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    Several Walloon towns push back against 5G roll-out

    At least six Walloon towns have gotten telecom operator Proximus to suspend the deployment of 5G network infrastructure on their territories. © Belga

    A growing number of towns and cities in Wallonia are pushing back against the roll-out of 5G networks on their territory, which has been underway in Belgium since 1 April.

    Telecom operator Proximus announced it was temporarily suspending the deployment of infrastructure in several locations in Wallonia at the request of a number of municipalities and cities.

    The announcement comes after the municipality of Ottignies-Louvain-la-Neuve last week got Proximus to halt deployment on its territory pending a public consultation round with residents.

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    In a statement on their website, local authorities said a previous enquiry was “unreadable” to citizens because of its overly technical nature, and that it failed to address concerns on the health and environmental impacts of 5G networks.

    On Monday, at least five other localities succeeded in getting Proximus to pause deployment operations: Waterloo, Namur, Châtelet, Tournai and Arlon.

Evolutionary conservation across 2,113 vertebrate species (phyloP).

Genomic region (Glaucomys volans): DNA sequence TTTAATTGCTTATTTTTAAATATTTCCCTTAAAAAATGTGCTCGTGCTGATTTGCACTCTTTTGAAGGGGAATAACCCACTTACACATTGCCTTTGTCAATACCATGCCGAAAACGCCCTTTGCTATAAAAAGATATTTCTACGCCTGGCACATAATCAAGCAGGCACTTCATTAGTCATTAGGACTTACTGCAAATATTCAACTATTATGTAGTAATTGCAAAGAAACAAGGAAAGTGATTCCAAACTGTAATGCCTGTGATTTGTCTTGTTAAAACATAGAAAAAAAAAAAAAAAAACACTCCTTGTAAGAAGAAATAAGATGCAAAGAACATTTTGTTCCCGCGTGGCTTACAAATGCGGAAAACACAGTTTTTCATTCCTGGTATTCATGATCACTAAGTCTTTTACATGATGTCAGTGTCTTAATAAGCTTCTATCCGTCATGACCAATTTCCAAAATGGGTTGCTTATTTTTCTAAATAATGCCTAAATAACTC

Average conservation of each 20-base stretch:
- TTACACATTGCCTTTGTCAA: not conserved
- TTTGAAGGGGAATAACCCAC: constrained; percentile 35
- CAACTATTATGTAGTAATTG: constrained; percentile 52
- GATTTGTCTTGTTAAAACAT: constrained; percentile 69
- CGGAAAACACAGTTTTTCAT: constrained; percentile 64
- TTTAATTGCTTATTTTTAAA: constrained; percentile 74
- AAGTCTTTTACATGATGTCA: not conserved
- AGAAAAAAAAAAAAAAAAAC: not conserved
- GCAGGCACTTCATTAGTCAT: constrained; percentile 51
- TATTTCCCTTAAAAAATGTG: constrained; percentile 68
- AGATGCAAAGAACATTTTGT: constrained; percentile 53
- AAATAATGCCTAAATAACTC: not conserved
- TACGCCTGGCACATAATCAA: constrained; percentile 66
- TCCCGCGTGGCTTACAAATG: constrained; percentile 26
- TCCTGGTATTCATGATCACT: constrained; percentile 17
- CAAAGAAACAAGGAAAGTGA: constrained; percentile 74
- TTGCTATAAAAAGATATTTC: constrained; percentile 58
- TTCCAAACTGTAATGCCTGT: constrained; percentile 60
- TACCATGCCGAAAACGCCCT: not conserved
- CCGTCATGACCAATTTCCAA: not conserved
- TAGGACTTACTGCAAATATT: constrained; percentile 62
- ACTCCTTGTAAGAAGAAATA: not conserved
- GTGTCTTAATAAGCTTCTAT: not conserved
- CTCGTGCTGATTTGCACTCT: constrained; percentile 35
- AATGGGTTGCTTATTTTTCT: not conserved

Proximus did not immediately reply to a request for comment but said in a statement to the media that it was “aware that certain citizens, mayors and public officials had questions about 5G” which were “absolutely legitimate” and which they were working to resolve.

    The company said that the suspension of operations in the Walloon territories concerned was only temporary and that it would allow for talks between the company and both local and regional authorities.

    In late March, Proximus announced it would begin rolling out 5G from 1 April, with a number of cities and towns in Belgium already supporting users of the network.

    In Brussels, authorities blocked a 5G pilot project on the basis of laws regulating radiation levels, and regional authorities in the capital have previously called for more in-depth data on the impacts of the network before allowing companies to move forward with deployment.

    Gabriela Galindo
    The Brussels Times